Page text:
Tow Truck Lighting 101

Posted on: 27 February 2018

When you're looking to start a new career as a tow truck driver, getting the truck is just the first step. Once you have the truck, you need to have it properly equipped. One of the most important factors to consider is the lighting. Since lighting regulations can be so strict and specific, there are certain things that you need to consider before you make any changes to your truck.

Your State May Require Specific Lighting

Most states have certain standards in place that define what kinds of lights are required on specific vehicles. For example, ambulances, tow trucks, and other emergency vehicles all must use certain types of rotating or strobe lights. You can use individual lights, but you may be better off investing in a tow truck light bar instead, so that everything is in one place.

You Have To Have Visible Rear Lights At All Times

Another thing you're going to need to be attentive to is the rear lighting on the truck. You'll want to purchase some independent rear lights that you can connect, in the event that you are towing a large vehicle that obstructs your truck's rear lights. Hook the independent lights up, and attach them to the vehicle you're towing, so that they are visible. Remember that if your lights aren't visible, you may be held liable for an accident if someone doesn't see you.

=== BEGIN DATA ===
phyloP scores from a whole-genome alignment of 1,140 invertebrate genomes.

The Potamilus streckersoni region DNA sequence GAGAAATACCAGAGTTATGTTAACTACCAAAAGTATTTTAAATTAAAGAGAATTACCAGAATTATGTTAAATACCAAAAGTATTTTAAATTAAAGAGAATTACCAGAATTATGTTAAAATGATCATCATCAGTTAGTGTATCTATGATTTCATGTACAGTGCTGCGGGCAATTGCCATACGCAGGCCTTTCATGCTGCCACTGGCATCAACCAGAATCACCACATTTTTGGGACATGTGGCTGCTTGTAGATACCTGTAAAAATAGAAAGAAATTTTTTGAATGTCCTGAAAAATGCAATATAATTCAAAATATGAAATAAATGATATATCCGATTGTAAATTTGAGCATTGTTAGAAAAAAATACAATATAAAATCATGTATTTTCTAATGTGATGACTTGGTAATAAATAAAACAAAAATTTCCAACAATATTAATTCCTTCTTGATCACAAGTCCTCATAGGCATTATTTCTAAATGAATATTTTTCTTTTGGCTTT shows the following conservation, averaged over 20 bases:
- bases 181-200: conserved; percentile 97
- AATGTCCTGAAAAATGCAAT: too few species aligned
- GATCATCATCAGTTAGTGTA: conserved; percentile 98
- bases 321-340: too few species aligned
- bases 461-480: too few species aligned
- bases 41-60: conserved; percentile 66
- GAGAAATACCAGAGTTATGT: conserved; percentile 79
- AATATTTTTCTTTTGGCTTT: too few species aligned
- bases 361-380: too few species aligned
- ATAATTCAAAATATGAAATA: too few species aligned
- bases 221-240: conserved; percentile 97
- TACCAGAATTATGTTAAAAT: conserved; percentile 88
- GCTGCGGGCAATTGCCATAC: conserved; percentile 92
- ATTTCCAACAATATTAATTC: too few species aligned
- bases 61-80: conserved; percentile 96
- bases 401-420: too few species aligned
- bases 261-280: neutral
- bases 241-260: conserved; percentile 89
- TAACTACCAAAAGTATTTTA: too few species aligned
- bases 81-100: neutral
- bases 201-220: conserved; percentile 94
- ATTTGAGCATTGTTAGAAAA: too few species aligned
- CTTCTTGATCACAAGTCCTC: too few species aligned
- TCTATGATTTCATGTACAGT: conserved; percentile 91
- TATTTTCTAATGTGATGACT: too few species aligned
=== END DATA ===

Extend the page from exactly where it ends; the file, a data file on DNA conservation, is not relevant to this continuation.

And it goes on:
You Have To Be Selective About Your Light Colors

In every state, there are certain colors defined for emergency lights. For example, police cruisers will be required to use either blue or red, in most places. In some cases, the front-facing lights might have to be a different color than the rear-facing lights. In fact, most tow trucks will be required to use two different colors of lights. One color will be used when you're loading a car at an accident, while the other color will be required to be used when you're rolling under tow.

You May Be Able To Add Additional Lights

Although there are certain guidelines that are set for the lights that you must have, that doesn't mean those are the only lights you can use. In many places, you can opt to add additional lights, as well. The only guideline is that they cannot interfere with the visibility of the required lighting. In addition, they cannot conflict with any of the restrictions in place for other emergency vehicle lights. For example, if police cruisers use blue lights, you won't be able to legally use blue lights on your truck.